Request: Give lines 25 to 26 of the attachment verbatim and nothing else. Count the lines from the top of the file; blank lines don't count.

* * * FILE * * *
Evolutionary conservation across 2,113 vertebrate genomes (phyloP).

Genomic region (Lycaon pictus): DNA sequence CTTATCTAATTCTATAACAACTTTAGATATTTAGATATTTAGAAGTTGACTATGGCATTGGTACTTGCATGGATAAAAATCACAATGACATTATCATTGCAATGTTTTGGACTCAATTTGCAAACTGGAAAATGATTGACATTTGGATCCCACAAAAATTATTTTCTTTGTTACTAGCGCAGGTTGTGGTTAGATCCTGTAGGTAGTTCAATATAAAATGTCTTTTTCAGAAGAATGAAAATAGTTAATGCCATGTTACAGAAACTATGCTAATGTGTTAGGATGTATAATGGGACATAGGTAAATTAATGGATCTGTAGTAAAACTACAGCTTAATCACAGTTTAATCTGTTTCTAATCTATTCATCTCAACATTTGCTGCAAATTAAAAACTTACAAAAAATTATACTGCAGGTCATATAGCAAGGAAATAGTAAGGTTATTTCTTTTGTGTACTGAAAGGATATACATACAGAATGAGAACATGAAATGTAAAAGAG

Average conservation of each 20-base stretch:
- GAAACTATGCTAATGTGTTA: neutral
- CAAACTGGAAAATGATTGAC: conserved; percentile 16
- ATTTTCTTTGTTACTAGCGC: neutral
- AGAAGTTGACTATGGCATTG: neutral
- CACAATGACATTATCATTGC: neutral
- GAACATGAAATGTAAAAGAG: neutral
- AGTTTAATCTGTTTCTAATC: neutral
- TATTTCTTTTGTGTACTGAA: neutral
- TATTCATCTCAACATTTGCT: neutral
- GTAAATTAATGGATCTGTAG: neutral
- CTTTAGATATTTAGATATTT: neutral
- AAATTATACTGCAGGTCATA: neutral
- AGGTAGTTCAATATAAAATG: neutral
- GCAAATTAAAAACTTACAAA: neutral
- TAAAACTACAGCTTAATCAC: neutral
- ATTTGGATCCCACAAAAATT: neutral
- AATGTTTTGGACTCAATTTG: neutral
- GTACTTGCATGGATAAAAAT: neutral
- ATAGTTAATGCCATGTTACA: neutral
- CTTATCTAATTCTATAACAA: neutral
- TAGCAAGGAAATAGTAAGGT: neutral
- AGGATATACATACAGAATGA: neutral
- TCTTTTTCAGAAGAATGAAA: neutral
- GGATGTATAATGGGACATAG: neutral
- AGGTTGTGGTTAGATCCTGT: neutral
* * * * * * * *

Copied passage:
- AGGATATACATACAGAATGA: neutral
- TCTTTTTCAGAAGAATGAAA: neutral